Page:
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(Image courtesy of Gareth Halfacree, Creative Commons).

A Patient Disciple, SiFive Starts Selling RISC-V Cores

Jack Kang, the company's vice president of product and business development, told Electronic Design that customers had been asking for commercial licenses to its RISC-V cores.

Last year, SiFive went fishing for engineers to test out chips based on the RISC-V instruction set, releasing an embedded core called Rocket that anyone could download and modify. But now the company, whose founders invented RISC-V, is using richer bait for more ambitious customers.

Last week, SiFive started selling two cores under the brand Coreplex for applications like wearables and servers. The company aims to make it easy for engineers trained on Intel or ARM instruction sets to take RISC-V for a spin. But it is working against the fact that few engineers appear to be turned off by the licensing fees or inflexibility of rival technology.

Licensing the cores takes little more than signing an online contract and making a one-time payment, which will cost less than a million dollars. It is also making the register transfer level – more commonly known as the RTL – available immediately, so that chip designers can simulate particular designs.

The announcement is a mile marker for the year-old business. SiFive is trying to stamp a claim on the RISC-V architecture, which provides starting instructions for creating a chip and which promises to reduce the millions of dollars and years of development required to make chips for markets like the Internet of Things.

SiFive is using the new instruction set to design chips ahead of time, filling in the blanks with its own custom technology or working with customers on unique designs. Its business model is similar to how Red Hat Software started selling its expertise with the free Linux operating system.

“Since the company was founded, we have actually had lots of requests from customers,” said Jack Kang, SiFive’s vice president of product and business development, in an interview last week. “They said, it’s nice to have open-source cores, but we want a commercial license that a company is behind and is well-supported.”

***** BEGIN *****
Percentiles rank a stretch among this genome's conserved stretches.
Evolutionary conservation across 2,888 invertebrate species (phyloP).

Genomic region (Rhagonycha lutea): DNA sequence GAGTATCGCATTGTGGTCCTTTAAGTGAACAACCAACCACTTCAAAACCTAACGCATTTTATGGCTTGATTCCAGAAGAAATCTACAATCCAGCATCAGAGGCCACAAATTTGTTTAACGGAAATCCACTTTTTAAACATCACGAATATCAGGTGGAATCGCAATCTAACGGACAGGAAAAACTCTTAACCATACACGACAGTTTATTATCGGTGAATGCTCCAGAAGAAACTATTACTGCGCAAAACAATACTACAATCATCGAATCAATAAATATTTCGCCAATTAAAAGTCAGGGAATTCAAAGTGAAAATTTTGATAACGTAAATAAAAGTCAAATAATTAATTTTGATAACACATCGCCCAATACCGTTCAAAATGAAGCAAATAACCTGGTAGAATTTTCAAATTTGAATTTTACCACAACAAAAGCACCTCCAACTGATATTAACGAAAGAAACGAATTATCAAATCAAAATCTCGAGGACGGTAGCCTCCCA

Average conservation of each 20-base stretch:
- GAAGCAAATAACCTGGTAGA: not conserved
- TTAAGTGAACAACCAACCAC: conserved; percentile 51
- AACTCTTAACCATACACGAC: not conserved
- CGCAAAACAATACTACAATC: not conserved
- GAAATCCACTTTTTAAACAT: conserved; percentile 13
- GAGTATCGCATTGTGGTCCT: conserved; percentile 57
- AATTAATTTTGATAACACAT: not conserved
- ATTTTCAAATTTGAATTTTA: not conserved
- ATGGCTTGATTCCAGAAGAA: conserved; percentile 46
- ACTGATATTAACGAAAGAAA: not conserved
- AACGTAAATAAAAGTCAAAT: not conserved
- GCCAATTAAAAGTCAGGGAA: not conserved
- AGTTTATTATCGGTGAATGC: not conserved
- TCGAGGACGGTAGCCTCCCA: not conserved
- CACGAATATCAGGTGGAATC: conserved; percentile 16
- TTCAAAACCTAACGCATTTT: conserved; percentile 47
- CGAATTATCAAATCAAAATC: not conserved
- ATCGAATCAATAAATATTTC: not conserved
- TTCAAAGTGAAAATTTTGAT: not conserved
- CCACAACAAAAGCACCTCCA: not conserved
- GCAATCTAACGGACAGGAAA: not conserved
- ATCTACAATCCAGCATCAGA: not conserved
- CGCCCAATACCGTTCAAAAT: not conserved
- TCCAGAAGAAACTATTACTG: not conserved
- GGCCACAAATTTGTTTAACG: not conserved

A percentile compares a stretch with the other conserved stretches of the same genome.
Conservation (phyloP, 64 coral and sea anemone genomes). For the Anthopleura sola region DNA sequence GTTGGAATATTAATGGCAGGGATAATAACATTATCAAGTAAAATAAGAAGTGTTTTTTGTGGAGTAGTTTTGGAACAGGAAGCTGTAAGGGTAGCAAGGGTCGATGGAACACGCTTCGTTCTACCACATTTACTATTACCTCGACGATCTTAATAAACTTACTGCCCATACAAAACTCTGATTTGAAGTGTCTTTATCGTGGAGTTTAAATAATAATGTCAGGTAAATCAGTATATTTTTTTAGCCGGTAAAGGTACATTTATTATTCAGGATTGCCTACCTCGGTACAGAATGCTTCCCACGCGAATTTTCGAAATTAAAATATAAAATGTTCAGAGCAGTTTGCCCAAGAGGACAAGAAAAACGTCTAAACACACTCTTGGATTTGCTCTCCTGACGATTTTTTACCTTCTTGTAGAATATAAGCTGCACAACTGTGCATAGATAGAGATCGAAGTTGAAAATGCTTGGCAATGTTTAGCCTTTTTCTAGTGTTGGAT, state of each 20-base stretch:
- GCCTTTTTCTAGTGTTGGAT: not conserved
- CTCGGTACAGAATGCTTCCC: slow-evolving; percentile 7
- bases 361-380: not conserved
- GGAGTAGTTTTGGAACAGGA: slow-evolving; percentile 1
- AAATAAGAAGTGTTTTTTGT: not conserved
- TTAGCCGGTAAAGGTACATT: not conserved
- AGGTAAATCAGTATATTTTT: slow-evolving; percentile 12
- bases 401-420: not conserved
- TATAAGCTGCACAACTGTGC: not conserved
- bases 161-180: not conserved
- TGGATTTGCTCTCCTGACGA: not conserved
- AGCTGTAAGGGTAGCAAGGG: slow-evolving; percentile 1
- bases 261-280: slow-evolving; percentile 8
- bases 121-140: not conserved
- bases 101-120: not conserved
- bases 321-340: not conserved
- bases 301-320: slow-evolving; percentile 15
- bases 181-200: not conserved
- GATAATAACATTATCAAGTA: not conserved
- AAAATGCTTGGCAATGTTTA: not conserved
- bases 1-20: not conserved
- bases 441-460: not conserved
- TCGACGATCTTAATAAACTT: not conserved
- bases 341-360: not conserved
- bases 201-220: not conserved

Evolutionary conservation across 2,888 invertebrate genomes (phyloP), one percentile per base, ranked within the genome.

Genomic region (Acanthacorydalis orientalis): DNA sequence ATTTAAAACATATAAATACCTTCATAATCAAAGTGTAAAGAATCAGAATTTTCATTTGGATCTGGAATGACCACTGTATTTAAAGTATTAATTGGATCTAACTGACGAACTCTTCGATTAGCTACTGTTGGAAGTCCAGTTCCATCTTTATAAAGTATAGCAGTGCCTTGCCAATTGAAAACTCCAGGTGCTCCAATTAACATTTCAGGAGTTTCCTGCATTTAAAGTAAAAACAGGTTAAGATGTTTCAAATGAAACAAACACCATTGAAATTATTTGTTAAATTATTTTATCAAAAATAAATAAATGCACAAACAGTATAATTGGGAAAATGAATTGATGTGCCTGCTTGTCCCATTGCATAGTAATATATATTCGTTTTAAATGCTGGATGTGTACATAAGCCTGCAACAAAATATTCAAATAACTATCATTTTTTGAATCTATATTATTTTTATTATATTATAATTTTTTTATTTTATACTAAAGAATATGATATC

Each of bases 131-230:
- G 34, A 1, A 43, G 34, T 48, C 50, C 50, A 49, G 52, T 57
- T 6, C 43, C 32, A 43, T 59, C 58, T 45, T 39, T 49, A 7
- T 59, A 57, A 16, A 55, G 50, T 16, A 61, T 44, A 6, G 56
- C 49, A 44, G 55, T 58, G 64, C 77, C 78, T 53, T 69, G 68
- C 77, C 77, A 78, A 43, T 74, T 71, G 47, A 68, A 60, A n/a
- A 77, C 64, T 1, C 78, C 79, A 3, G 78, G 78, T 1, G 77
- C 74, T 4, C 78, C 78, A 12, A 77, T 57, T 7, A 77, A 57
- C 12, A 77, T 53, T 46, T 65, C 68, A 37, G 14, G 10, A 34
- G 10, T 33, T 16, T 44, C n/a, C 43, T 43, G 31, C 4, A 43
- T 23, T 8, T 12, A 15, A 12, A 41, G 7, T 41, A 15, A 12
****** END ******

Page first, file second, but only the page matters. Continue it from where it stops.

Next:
The Coreplex intellectual property includes two designs. The E31 core is a 32-bit processor that can replace the ARM Cortex M3 inside sensors and wearables, while the E51 core is a 64-bit embedded processor designed to serve as a controller in large chips or SoCs.

SiFive is trying to make it as easy as possible for engineers to experiment with its chips, since its biggest hurdle is building a community of RISC-V developers. It is not charging royalty fees, meaning that it gets nothing more than the one-time payment of $275,000 for the E31 and $595,000 for the E51.

Its sales strategy aims to eliminates many of the usual snags for licensing cores: engineers will not have to contact a salesperson or sign a non-disclosure agreement to view datasheets and specifications. If companies want to purchase the cores, they only have to sign a seven-page contract. There is no need for negotiation.

“In royalty-based models, companies have to know exactly what you are making and how many there will be,” Kang said. “But you can buy enterprise software online directly without talking to anyone. So we asked: why not bring that to hardware?”

RISC-V lets companies modify the basic instructions inside their chips, using a modular design that allows engineers to add custom extensions. That contrasts with Intel and ARM, both of which tightly control their instruction sets. Using RISC-V, companies control more of the chip's design, cutting down on money and time required for customization.

That has clearly intrigued companies looking into custom chips, especially ones trying to squeeze performance out of data centers. The RISC-V Foundation, which maintains the instruction set, includes members like Google, Microsoft, and Oracle, as well as IBM. Their engineers are frequent attendees at RISC-V meetings.

But the instruction set has also won over large semiconductor companies. After evaluating ARM, MIPS, and other embedded architectures, Nvidia started using RISC-V in the controllers for its graphics chips. Microsemi, one of SiFive's first customers, is already using Coreplex technology in its Igloo and other FPGA chips. 

Investors are also betting on open hardware. SiFive, whose founders – Krste Asanovic, Yunsup Lee and Andrew Waterman – are also active with the RISC-V specification, announced Monday that it had raised $8.5 million from Spark Capital and other investors. The start-up previously raised $5 million in its first funding round.

The start-up also said Monday that it had sold over a thousand of its Freedom development boards, which it released in November through a crowd-funding campaign. Its customers can tinker with the register transfer level inside the chips, offering customization that SiFive handles itself in the Coreplex designs.

The company doesn't view Coreplex as a repudiation of its open-source roots, though. “It’s still the early days for RISC-V, so lots of companies initially decided to try it without actually understanding what ‘free and open’ means," said Kang. "The biggest surprise is that it isn’t exactly what they were initially looking for.”

“But I think the sign of momentum is that companies say that they want more from us," said Kang. "We’ve really been surprised by how quickly RISC-V has grown.”

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